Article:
As most of you know, my family just spent four months buying as close to no plastic as we possibly could. Our “experiment” was an extremely successful primer in simple living, one that we continue to be instructed by. We are much changed. So what does life look like now that the rules have been lifted?
Well, I’m still making soft cheeses like chevre and ricotta. I make our yogurt and sour cream. I’ve started buying hard cheeses like jack and cheddar from a local source. Yes, it’s packaged in plastic. But it’s organic and local, and while I might have avoided personally creating trash when I bought cheese from the grocery deli in my own container, I noticed they wrapped the (non-local, non-organic) cheese right back up in a fresh piece of plastic wrap after serving me. So that’s one change.
I’m still making our tortillas, bread products, and crackers. I did buy a can of tomatoes, which is lined in a BPA containing plastic. My first canned product in ages. It felt…kind of sinful and unnecessary, but also kind of wonderful. Oh, and we’ve been having a bit of a strawberry feast for the last couple weeks. Just couldn’t wait for their local season after so long eating home preserved apples all winter. They are wonderful, and I vacillate between disgust at the plastic cartons piling up in our normally empty trash and pleasure in my daughter’s pleasure. Hopefully she’ll get sick of them soon.
Some folks might wonder, why not keep going the way we have been? For us, that’s not an option. We have cars to maintain, a house to hold together, bodies to nurture, and a growing child to care for. As I’ve learned in the last few months, this requires very, very little plastic. But it does require some, and we’d be lying if we said we didn’t need it. Also, we have a growing commitment to local foods–I want to try to get as much as 4/5ths of our fare from local sources this summer, and sometimes this means choosing plastic packaging over a non local, unpackaged food. I’ve struggled with this for the duration of our fast, but am now ready to switch my priorities just slightly so that local takes precedence.
So, basically we are continuing to implement our new ways of living, and ending the rigidity of the actual fast. In my mind I’ve devised an elaborate flow chart that helps me to decide when a plastic purchase is appropriate.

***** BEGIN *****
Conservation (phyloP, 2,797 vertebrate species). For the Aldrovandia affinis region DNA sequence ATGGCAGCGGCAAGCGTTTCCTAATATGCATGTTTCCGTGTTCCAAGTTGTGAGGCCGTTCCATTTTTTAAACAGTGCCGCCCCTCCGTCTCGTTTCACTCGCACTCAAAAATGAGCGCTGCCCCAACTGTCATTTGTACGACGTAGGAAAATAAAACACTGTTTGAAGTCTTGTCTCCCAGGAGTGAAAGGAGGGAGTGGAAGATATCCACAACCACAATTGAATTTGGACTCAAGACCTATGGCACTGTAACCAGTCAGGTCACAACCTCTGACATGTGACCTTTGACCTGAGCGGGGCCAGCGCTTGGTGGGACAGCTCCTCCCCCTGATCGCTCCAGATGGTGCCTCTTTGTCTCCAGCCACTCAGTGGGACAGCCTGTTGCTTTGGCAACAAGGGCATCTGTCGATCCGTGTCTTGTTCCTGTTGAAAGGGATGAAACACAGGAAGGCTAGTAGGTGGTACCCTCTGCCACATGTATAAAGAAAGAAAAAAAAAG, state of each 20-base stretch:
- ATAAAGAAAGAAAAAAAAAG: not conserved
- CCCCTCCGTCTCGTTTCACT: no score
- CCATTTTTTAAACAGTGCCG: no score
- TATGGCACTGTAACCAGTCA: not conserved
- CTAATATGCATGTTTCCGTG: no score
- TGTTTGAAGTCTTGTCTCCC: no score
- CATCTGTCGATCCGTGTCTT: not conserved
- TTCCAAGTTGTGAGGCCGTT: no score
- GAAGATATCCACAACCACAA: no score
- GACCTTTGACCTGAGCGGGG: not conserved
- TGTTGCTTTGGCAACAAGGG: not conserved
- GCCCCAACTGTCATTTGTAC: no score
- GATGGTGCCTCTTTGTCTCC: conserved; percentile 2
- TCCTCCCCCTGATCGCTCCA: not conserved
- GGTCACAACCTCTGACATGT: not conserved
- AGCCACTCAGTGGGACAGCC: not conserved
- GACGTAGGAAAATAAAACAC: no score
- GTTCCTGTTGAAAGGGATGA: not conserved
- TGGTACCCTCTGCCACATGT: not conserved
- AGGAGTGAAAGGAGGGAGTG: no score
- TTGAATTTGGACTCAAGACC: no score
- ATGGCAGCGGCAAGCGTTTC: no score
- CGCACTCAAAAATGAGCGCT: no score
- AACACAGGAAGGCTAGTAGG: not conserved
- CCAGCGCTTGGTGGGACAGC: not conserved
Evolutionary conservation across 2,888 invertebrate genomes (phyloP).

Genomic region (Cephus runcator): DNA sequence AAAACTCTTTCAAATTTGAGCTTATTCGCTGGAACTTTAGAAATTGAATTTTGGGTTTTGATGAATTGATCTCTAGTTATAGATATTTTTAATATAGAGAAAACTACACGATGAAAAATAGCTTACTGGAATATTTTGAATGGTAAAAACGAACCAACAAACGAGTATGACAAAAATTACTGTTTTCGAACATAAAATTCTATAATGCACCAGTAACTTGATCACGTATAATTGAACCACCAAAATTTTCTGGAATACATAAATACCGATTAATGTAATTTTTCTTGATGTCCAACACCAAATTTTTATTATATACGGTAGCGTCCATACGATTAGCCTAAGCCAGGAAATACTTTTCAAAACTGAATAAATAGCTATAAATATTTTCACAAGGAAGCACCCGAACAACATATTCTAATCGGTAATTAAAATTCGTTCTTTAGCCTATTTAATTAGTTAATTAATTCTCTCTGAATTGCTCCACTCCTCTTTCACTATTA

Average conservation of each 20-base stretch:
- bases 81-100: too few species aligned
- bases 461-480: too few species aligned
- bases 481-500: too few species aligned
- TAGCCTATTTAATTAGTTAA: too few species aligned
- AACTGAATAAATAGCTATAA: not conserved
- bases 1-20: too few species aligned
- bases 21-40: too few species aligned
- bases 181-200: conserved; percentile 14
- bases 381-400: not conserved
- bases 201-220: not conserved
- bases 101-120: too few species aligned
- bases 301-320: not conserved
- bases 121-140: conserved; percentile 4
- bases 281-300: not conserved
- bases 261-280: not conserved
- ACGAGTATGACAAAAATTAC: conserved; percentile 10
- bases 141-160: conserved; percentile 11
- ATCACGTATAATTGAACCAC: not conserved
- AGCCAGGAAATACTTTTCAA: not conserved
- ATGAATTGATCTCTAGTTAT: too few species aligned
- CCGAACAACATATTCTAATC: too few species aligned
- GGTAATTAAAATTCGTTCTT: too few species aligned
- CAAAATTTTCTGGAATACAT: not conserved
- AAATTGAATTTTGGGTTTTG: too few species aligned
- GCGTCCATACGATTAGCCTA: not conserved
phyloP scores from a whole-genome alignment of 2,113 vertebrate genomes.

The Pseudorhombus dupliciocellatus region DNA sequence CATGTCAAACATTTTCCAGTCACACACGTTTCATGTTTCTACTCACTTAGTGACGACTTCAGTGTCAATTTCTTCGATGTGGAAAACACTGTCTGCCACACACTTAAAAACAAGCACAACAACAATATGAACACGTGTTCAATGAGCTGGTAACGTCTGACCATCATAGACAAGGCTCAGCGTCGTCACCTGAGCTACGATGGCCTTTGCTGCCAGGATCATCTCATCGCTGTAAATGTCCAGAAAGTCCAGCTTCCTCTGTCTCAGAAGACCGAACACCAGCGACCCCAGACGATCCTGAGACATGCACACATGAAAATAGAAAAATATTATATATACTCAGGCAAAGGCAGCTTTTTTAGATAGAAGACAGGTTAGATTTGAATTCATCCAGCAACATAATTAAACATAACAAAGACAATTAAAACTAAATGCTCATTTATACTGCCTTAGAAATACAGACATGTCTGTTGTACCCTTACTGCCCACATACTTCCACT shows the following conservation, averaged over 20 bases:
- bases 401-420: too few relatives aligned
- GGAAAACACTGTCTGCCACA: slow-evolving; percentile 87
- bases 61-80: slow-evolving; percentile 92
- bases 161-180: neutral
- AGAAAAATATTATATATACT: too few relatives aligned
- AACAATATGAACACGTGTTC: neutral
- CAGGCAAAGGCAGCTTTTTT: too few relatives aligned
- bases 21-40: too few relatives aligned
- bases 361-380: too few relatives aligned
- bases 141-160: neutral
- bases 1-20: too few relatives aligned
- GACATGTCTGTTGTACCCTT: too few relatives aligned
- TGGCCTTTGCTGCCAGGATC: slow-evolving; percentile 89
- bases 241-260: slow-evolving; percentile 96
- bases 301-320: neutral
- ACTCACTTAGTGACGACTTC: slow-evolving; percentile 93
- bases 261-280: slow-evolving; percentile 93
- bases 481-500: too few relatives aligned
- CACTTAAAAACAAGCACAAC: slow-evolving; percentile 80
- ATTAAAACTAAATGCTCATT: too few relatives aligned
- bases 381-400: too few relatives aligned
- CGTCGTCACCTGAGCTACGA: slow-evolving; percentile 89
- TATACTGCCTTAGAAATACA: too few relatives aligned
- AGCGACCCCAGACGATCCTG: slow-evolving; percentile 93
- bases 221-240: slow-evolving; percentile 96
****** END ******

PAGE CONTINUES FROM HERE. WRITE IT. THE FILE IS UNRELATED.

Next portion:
I ask myself: Do I really need this?
No: Don’t buy it. Yes: Am I sure?
No: Try to go without for awhile. Yes: Is an alternative available?
Yes: Buy the alternative. No: Am I sure?
No: Look around more. Yes: Ask,
Will this help us to live more ecologically overall? How durable is the plastic? How much can it be reused before being thrown away? Can it be found secondhand? Will it bring us joy, encourage creativity, enhance our life in a way that is ultimately responsible?
Things that we’ll probably be buying in the near future are: drip irrigation supplies, glass storage containers with plastic lids, a bottle of oil lamp fuel, fixtures for the gutters we are installing this spring, and key ingredients that help us to cook from scratch and reduce our packaging waste overall. Assuming of course, that these things meet the criteria laid out above (i.e. no alternative available). Still, there are lot’s of things a four month plastic fast won’t give you a chance to run out of–I’m just now starting to wonder about craft paste in a glass jar, and a refillable ink pen. It’s things like this that we’ll continue to investigate and incorporate into our lives.
So the journey continues to discover what we really need, and how we can best acquire it. Thanks for coming along with us.